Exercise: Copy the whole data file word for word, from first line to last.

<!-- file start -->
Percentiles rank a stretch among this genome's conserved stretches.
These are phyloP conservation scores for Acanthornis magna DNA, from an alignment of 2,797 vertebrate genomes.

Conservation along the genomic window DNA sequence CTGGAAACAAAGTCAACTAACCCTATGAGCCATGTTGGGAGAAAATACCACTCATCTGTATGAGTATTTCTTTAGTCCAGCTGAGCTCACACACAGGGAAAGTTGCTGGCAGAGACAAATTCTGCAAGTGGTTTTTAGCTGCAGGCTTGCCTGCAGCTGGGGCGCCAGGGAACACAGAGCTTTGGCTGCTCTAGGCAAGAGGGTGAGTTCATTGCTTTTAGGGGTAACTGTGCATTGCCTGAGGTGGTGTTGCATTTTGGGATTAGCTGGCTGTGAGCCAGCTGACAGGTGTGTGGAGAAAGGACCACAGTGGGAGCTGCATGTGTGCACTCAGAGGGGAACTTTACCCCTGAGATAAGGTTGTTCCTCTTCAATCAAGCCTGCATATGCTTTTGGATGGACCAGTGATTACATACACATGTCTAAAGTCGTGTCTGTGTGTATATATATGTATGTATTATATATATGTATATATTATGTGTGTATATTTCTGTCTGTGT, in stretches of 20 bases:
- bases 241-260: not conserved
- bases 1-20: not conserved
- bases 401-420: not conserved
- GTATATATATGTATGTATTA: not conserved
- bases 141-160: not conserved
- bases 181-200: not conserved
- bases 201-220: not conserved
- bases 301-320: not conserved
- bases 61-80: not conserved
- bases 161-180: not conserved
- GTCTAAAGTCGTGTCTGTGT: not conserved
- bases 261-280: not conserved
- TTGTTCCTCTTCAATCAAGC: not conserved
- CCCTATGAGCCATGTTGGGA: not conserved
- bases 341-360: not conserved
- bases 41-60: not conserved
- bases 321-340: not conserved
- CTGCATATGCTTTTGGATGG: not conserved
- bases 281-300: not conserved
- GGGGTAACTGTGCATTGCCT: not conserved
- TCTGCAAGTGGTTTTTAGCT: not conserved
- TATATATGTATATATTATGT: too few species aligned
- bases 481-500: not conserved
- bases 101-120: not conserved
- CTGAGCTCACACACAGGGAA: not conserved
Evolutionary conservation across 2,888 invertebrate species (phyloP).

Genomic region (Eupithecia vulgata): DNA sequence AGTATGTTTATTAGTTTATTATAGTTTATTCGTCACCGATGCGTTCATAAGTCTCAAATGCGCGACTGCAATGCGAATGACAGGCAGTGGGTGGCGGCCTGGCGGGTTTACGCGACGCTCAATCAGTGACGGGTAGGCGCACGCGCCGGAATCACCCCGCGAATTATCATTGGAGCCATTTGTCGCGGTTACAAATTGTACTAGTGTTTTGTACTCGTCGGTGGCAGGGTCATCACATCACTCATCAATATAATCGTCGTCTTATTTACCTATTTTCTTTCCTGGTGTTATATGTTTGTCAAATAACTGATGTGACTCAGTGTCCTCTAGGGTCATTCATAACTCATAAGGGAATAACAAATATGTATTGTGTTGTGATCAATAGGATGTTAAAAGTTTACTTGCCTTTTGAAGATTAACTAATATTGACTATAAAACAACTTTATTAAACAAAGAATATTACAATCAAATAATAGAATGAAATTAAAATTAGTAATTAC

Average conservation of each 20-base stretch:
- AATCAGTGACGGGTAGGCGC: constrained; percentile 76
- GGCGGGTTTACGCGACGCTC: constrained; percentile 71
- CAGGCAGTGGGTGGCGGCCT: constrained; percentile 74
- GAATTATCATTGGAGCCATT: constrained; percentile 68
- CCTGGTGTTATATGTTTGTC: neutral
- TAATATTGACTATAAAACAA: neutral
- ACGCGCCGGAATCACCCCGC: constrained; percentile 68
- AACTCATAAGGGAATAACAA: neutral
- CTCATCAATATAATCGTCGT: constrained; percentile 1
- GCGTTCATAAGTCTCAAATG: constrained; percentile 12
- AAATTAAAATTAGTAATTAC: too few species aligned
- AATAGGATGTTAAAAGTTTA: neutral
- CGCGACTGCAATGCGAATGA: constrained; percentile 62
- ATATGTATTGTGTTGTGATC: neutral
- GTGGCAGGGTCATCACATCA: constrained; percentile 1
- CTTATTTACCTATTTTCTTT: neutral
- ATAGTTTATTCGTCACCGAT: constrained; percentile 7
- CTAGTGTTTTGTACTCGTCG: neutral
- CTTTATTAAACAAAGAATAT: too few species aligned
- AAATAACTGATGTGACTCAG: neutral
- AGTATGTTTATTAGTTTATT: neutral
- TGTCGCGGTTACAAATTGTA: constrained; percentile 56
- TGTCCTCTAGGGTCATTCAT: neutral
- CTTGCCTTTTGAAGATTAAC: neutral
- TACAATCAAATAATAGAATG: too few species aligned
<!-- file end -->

Percentiles rank a stretch among this genome's conserved stretches.
These are phyloP conservation scores for Acanthornis magna DNA, from an alignment of 2,797 vertebrate genomes.

Conservation along the genomic window DNA sequence CTGGAAACAAAGTCAACTAACCCTATGAGCCATGTTGGGAGAAAATACCACTCATCTGTATGAGTATTTCTTTAGTCCAGCTGAGCTCACACACAGGGAAAGTTGCTGGCAGAGACAAATTCTGCAAGTGGTTTTTAGCTGCAGGCTTGCCTGCAGCTGGGGCGCCAGGGAACACAGAGCTTTGGCTGCTCTAGGCAAGAGGGTGAGTTCATTGCTTTTAGGGGTAACTGTGCATTGCCTGAGGTGGTGTTGCATTTTGGGATTAGCTGGCTGTGAGCCAGCTGACAGGTGTGTGGAGAAAGGACCACAGTGGGAGCTGCATGTGTGCACTCAGAGGGGAACTTTACCCCTGAGATAAGGTTGTTCCTCTTCAATCAAGCCTGCATATGCTTTTGGATGGACCAGTGATTACATACACATGTCTAAAGTCGTGTCTGTGTGTATATATATGTATGTATTATATATATGTATATATTATGTGTGTATATTTCTGTCTGTGT, in stretches of 20 bases:
- bases 241-260: not conserved
- bases 1-20: not conserved
- bases 401-420: not conserved
- GTATATATATGTATGTATTA: not conserved
- bases 141-160: not conserved
- bases 181-200: not conserved
- bases 201-220: not conserved
- bases 301-320: not conserved
- bases 61-80: not conserved
- bases 161-180: not conserved
- GTCTAAAGTCGTGTCTGTGT: not conserved
- bases 261-280: not conserved
- TTGTTCCTCTTCAATCAAGC: not conserved
- CCCTATGAGCCATGTTGGGA: not conserved
- bases 341-360: not conserved
- bases 41-60: not conserved
- bases 321-340: not conserved
- CTGCATATGCTTTTGGATGG: not conserved
- bases 281-300: not conserved
- GGGGTAACTGTGCATTGCCT: not conserved
- TCTGCAAGTGGTTTTTAGCT: not conserved
- TATATATGTATATATTATGT: too few species aligned
- bases 481-500: not conserved
- bases 101-120: not conserved
- CTGAGCTCACACACAGGGAA: not conserved
Evolutionary conservation across 2,888 invertebrate species (phyloP).

Genomic region (Eupithecia vulgata): DNA sequence AGTATGTTTATTAGTTTATTATAGTTTATTCGTCACCGATGCGTTCATAAGTCTCAAATGCGCGACTGCAATGCGAATGACAGGCAGTGGGTGGCGGCCTGGCGGGTTTACGCGACGCTCAATCAGTGACGGGTAGGCGCACGCGCCGGAATCACCCCGCGAATTATCATTGGAGCCATTTGTCGCGGTTACAAATTGTACTAGTGTTTTGTACTCGTCGGTGGCAGGGTCATCACATCACTCATCAATATAATCGTCGTCTTATTTACCTATTTTCTTTCCTGGTGTTATATGTTTGTCAAATAACTGATGTGACTCAGTGTCCTCTAGGGTCATTCATAACTCATAAGGGAATAACAAATATGTATTGTGTTGTGATCAATAGGATGTTAAAAGTTTACTTGCCTTTTGAAGATTAACTAATATTGACTATAAAACAACTTTATTAAACAAAGAATATTACAATCAAATAATAGAATGAAATTAAAATTAGTAATTAC

Average conservation of each 20-base stretch:
- AATCAGTGACGGGTAGGCGC: constrained; percentile 76
- GGCGGGTTTACGCGACGCTC: constrained; percentile 71
- CAGGCAGTGGGTGGCGGCCT: constrained; percentile 74
- GAATTATCATTGGAGCCATT: constrained; percentile 68
- CCTGGTGTTATATGTTTGTC: neutral
- TAATATTGACTATAAAACAA: neutral
- ACGCGCCGGAATCACCCCGC: constrained; percentile 68
- AACTCATAAGGGAATAACAA: neutral
- CTCATCAATATAATCGTCGT: constrained; percentile 1
- GCGTTCATAAGTCTCAAATG: constrained; percentile 12
- AAATTAAAATTAGTAATTAC: too few species aligned
- AATAGGATGTTAAAAGTTTA: neutral
- CGCGACTGCAATGCGAATGA: constrained; percentile 62
- ATATGTATTGTGTTGTGATC: neutral
- GTGGCAGGGTCATCACATCA: constrained; percentile 1
- CTTATTTACCTATTTTCTTT: neutral
- ATAGTTTATTCGTCACCGAT: constrained; percentile 7
- CTAGTGTTTTGTACTCGTCG: neutral
- CTTTATTAAACAAAGAATAT: too few species aligned
- AAATAACTGATGTGACTCAG: neutral
- AGTATGTTTATTAGTTTATT: neutral
- TGTCGCGGTTACAAATTGTA: constrained; percentile 56
- TGTCCTCTAGGGTCATTCAT: neutral
- CTTGCCTTTTGAAGATTAAC: neutral
- TACAATCAAATAATAGAATG: too few species aligned